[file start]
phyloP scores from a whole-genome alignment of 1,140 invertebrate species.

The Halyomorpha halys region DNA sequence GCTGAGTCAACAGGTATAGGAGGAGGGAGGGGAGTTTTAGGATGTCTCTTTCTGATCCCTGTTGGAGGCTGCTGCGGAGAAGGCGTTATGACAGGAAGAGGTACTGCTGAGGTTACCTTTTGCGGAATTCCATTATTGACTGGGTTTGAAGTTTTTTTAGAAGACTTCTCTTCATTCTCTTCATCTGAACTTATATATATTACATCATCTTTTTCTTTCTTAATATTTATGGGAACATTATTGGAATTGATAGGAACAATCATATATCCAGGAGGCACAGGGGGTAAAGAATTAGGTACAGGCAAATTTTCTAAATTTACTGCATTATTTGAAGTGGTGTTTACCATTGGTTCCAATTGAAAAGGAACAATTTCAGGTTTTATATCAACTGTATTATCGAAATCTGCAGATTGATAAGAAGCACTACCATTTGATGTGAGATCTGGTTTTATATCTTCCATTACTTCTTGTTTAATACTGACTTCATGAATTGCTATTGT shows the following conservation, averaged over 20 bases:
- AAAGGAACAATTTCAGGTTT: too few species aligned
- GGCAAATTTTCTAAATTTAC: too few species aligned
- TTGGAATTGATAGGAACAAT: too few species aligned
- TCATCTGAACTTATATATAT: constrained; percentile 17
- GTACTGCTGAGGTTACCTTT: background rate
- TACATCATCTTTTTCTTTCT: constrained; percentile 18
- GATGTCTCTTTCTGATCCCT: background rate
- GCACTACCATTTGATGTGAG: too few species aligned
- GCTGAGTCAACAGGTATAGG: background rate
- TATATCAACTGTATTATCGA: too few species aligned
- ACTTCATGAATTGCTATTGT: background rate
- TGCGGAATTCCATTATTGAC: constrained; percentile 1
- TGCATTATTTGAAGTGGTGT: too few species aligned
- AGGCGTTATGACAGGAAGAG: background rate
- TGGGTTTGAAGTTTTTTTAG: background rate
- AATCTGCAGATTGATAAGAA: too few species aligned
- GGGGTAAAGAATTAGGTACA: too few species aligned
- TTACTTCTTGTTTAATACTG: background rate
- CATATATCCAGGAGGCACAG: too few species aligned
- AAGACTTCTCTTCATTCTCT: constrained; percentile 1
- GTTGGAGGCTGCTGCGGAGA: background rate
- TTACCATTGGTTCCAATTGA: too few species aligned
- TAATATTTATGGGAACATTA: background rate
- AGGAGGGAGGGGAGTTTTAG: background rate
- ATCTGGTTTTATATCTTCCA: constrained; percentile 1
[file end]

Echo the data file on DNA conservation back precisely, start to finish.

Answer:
phyloP scores from a whole-genome alignment of 1,140 invertebrate species.

The Halyomorpha halys region DNA sequence GCTGAGTCAACAGGTATAGGAGGAGGGAGGGGAGTTTTAGGATGTCTCTTTCTGATCCCTGTTGGAGGCTGCTGCGGAGAAGGCGTTATGACAGGAAGAGGTACTGCTGAGGTTACCTTTTGCGGAATTCCATTATTGACTGGGTTTGAAGTTTTTTTAGAAGACTTCTCTTCATTCTCTTCATCTGAACTTATATATATTACATCATCTTTTTCTTTCTTAATATTTATGGGAACATTATTGGAATTGATAGGAACAATCATATATCCAGGAGGCACAGGGGGTAAAGAATTAGGTACAGGCAAATTTTCTAAATTTACTGCATTATTTGAAGTGGTGTTTACCATTGGTTCCAATTGAAAAGGAACAATTTCAGGTTTTATATCAACTGTATTATCGAAATCTGCAGATTGATAAGAAGCACTACCATTTGATGTGAGATCTGGTTTTATATCTTCCATTACTTCTTGTTTAATACTGACTTCATGAATTGCTATTGT shows the following conservation, averaged over 20 bases:
- AAAGGAACAATTTCAGGTTT: too few species aligned
- GGCAAATTTTCTAAATTTAC: too few species aligned
- TTGGAATTGATAGGAACAAT: too few species aligned
- TCATCTGAACTTATATATAT: constrained; percentile 17
- GTACTGCTGAGGTTACCTTT: background rate
- TACATCATCTTTTTCTTTCT: constrained; percentile 18
- GATGTCTCTTTCTGATCCCT: background rate
- GCACTACCATTTGATGTGAG: too few species aligned
- GCTGAGTCAACAGGTATAGG: background rate
- TATATCAACTGTATTATCGA: too few species aligned
- ACTTCATGAATTGCTATTGT: background rate
- TGCGGAATTCCATTATTGAC: constrained; percentile 1
- TGCATTATTTGAAGTGGTGT: too few species aligned
- AGGCGTTATGACAGGAAGAG: background rate
- TGGGTTTGAAGTTTTTTTAG: background rate
- AATCTGCAGATTGATAAGAA: too few species aligned
- GGGGTAAAGAATTAGGTACA: too few species aligned
- TTACTTCTTGTTTAATACTG: background rate
- CATATATCCAGGAGGCACAG: too few species aligned
- AAGACTTCTCTTCATTCTCT: constrained; percentile 1
- GTTGGAGGCTGCTGCGGAGA: background rate
- TTACCATTGGTTCCAATTGA: too few species aligned
- TAATATTTATGGGAACATTA: background rate
- AGGAGGGAGGGGAGTTTTAG: background rate
- ATCTGGTTTTATATCTTCCA: constrained; percentile 1